How to Write a Speech That Motivates Volunteers
July 3, 2017
This article was inspired by Lynda C., a Speech/Language Pathologist from Florida who asks, “How do you design a speech to encourage volunteerism and active participation (financial, time and energy) into a non-profit project?”
The answer is: You need to use both emotion and facts to move your audience to action. Ask for what you need. Explain the benefits the audience will receive by donating their time and money.
- Use emotional examples. Warm their heart. Show how your cause affects people’s lives. Use detailed stories with the names and photos of people who have been helped (used with their permission.) Your goal is to connect emotionally with your audience.
- Overcome “compassion fatigue.” Many people are afraid their effort won’t count or be enough to make a difference. Bring your cause to a human level by using personal stories. Maybe you can’t cure world hunger by yourself today. But, you can make sure at least one child doesn’t go to bed hungry tonight. Let your audience know they can make a difference with just a small donation of time or money.
- Use the facts. Now that you have appealed to their heart, appeal to their head. Show statistics illustrating the need for more donations and more volunteer hours. Let them know how each dollar is spent helping people. For example, “Every $20 donation can feed a child for a week.”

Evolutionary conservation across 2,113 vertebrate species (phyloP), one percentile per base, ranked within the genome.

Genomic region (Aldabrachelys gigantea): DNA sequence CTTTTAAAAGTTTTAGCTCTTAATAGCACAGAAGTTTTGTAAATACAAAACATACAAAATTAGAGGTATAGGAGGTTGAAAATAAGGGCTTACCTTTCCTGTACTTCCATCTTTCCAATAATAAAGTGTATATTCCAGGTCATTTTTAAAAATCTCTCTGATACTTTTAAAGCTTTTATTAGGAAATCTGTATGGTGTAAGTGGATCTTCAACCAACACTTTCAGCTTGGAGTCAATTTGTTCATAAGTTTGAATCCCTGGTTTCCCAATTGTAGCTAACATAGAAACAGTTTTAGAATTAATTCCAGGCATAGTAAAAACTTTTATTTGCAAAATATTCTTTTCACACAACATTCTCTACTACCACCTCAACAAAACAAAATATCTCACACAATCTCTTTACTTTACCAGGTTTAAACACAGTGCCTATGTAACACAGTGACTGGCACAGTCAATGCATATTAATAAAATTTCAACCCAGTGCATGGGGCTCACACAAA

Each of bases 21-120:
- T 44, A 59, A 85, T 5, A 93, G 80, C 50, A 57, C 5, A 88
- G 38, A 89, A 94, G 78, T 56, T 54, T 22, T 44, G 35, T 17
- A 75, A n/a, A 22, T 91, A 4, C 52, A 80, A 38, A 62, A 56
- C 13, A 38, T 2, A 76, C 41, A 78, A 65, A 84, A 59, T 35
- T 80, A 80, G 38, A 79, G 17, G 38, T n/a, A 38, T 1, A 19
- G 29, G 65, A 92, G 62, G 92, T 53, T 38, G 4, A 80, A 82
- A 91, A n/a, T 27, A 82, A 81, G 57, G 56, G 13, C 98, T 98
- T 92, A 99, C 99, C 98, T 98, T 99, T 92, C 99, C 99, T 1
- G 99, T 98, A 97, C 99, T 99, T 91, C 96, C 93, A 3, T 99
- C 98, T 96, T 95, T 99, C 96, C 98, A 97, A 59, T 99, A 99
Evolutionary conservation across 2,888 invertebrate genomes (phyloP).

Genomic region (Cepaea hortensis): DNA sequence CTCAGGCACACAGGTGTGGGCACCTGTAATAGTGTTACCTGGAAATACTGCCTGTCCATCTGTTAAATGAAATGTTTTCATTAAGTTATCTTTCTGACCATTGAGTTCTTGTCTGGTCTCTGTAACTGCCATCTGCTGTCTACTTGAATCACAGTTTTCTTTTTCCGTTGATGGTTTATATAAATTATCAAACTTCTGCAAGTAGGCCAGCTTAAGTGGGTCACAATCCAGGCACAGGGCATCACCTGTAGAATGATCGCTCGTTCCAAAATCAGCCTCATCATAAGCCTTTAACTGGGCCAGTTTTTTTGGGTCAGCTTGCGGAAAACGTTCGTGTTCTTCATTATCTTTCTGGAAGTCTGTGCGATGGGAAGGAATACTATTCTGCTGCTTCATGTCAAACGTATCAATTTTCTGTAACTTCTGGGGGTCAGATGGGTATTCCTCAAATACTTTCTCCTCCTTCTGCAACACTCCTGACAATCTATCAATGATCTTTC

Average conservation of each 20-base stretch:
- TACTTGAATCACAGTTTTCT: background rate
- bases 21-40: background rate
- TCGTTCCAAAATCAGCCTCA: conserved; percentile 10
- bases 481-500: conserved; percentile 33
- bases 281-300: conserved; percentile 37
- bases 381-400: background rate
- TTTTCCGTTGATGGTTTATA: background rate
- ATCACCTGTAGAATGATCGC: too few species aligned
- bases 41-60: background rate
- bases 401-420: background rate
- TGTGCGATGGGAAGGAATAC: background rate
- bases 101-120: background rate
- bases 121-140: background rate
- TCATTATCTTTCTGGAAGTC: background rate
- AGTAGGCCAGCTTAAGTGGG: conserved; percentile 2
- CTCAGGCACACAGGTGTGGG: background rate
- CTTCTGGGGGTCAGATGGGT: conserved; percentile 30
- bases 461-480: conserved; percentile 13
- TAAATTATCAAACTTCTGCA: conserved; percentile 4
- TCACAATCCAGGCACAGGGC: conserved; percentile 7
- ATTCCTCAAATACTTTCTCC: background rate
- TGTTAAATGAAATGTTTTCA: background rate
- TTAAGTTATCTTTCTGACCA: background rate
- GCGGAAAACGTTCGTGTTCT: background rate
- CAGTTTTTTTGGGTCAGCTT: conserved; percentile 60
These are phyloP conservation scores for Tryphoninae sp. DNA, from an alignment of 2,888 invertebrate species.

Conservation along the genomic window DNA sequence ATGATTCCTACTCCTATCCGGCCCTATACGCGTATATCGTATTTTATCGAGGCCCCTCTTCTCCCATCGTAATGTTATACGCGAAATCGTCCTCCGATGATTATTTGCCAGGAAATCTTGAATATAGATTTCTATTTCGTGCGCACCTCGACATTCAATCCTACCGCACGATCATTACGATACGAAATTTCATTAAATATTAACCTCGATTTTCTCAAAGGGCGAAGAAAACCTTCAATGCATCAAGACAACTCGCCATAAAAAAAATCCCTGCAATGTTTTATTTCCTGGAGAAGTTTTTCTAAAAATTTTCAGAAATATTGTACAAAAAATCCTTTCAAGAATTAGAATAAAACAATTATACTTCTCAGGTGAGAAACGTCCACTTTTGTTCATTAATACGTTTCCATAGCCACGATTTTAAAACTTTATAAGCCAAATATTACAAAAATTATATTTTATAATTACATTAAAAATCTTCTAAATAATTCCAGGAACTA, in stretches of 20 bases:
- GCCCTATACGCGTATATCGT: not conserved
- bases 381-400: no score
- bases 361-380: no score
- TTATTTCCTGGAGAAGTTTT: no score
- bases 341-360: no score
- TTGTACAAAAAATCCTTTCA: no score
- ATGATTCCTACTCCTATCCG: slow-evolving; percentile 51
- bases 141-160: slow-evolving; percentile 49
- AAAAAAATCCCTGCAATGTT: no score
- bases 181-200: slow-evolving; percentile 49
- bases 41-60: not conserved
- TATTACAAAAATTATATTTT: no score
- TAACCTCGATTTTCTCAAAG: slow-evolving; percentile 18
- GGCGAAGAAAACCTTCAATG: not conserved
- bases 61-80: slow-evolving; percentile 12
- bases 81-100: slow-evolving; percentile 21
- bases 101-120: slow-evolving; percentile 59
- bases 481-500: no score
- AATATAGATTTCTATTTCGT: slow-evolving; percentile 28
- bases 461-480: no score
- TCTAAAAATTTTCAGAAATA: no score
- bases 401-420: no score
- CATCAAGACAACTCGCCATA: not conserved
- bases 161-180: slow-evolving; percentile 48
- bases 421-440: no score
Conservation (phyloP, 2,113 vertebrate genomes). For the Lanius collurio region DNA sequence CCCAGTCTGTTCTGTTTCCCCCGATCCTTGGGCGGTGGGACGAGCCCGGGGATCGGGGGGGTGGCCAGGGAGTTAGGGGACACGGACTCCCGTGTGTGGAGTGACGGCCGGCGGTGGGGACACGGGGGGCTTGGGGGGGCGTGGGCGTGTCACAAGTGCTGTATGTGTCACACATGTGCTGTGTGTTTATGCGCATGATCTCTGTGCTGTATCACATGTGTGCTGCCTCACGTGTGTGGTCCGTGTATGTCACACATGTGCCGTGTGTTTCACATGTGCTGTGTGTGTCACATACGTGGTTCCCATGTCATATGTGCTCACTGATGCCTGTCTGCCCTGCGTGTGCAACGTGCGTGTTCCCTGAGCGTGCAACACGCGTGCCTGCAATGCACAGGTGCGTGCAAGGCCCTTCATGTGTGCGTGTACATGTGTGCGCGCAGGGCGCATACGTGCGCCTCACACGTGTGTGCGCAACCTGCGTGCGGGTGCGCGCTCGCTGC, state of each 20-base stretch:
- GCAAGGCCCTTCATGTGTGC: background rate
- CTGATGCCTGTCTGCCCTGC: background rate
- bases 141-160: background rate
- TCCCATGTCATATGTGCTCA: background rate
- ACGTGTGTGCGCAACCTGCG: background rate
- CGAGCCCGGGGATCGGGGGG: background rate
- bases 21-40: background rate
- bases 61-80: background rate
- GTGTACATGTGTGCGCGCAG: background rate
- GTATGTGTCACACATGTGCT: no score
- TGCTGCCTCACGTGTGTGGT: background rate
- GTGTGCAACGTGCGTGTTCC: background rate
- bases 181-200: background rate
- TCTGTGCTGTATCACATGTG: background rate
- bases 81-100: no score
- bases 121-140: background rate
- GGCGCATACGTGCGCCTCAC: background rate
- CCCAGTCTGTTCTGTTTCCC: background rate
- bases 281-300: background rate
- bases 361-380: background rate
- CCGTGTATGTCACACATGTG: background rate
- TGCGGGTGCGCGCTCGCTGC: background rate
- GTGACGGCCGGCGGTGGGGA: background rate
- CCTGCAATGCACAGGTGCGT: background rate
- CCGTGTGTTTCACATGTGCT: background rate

- Ask for the specific skills you need. Many people want to help but don’t know HOW they can be of assistance. Tell potential volunteers how they can be trained.
- Describe the benefits they will receive from giving. Tell emotional stories describing how good they will feel as a contributor. Show how their work makes a difference. And, let them know volunteering can be fun and a great way to meet new friends. If it’s a fundraising speech, describe the incentives you have for various levels of donations. Examples are 50/50 draws and raffles for donated prizes. Also, emphasize the tax advantages of donating to your cause.
Emotional stories move the heart. Facts move the mind. Asking for what you need lets your audience know exactly how they can help. And, describing the benefits they will receive from volunteering or donating will move them to give. Use these tips to write your next speech for a non-profit audience.
© 2008 Reflective Keynotes Inc., Toronto, Canada